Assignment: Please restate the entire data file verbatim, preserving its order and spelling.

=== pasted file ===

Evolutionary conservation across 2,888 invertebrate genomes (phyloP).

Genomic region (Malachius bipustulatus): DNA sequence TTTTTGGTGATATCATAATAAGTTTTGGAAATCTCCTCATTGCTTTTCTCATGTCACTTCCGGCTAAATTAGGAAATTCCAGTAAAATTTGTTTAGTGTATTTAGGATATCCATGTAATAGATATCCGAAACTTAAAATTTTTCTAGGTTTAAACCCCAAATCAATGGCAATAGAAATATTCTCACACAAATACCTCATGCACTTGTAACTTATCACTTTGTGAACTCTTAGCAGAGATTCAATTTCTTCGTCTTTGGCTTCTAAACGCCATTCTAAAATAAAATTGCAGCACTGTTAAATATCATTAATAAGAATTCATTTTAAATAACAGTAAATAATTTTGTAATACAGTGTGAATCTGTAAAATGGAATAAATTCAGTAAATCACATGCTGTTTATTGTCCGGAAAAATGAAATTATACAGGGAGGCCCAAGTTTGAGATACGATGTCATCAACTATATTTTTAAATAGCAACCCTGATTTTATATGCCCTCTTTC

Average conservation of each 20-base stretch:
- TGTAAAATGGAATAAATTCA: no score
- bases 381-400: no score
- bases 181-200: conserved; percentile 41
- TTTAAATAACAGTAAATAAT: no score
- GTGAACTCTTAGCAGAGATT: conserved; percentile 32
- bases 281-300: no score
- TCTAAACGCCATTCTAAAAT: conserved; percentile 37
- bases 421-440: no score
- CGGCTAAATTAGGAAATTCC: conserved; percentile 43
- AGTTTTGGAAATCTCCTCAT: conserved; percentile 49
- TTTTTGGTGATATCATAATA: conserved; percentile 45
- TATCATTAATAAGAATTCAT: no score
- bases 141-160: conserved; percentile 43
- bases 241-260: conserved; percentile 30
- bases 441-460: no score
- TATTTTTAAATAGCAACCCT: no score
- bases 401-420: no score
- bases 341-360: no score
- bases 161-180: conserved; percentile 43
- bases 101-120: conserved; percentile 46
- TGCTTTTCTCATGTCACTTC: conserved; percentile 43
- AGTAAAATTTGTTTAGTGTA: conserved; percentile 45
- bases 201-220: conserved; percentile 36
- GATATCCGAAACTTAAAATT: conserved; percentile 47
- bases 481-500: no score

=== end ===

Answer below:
Evolutionary conservation across 2,888 invertebrate genomes (phyloP).

Genomic region (Malachius bipustulatus): DNA sequence TTTTTGGTGATATCATAATAAGTTTTGGAAATCTCCTCATTGCTTTTCTCATGTCACTTCCGGCTAAATTAGGAAATTCCAGTAAAATTTGTTTAGTGTATTTAGGATATCCATGTAATAGATATCCGAAACTTAAAATTTTTCTAGGTTTAAACCCCAAATCAATGGCAATAGAAATATTCTCACACAAATACCTCATGCACTTGTAACTTATCACTTTGTGAACTCTTAGCAGAGATTCAATTTCTTCGTCTTTGGCTTCTAAACGCCATTCTAAAATAAAATTGCAGCACTGTTAAATATCATTAATAAGAATTCATTTTAAATAACAGTAAATAATTTTGTAATACAGTGTGAATCTGTAAAATGGAATAAATTCAGTAAATCACATGCTGTTTATTGTCCGGAAAAATGAAATTATACAGGGAGGCCCAAGTTTGAGATACGATGTCATCAACTATATTTTTAAATAGCAACCCTGATTTTATATGCCCTCTTTC

Average conservation of each 20-base stretch:
- TGTAAAATGGAATAAATTCA: no score
- bases 381-400: no score
- bases 181-200: conserved; percentile 41
- TTTAAATAACAGTAAATAAT: no score
- GTGAACTCTTAGCAGAGATT: conserved; percentile 32
- bases 281-300: no score
- TCTAAACGCCATTCTAAAAT: conserved; percentile 37
- bases 421-440: no score
- CGGCTAAATTAGGAAATTCC: conserved; percentile 43
- AGTTTTGGAAATCTCCTCAT: conserved; percentile 49
- TTTTTGGTGATATCATAATA: conserved; percentile 45
- TATCATTAATAAGAATTCAT: no score
- bases 141-160: conserved; percentile 43
- bases 241-260: conserved; percentile 30
- bases 441-460: no score
- TATTTTTAAATAGCAACCCT: no score
- bases 401-420: no score
- bases 341-360: no score
- bases 161-180: conserved; percentile 43
- bases 101-120: conserved; percentile 46
- TGCTTTTCTCATGTCACTTC: conserved; percentile 43
- AGTAAAATTTGTTTAGTGTA: conserved; percentile 45
- bases 201-220: conserved; percentile 36
- GATATCCGAAACTTAAAATT: conserved; percentile 47
- bases 481-500: no score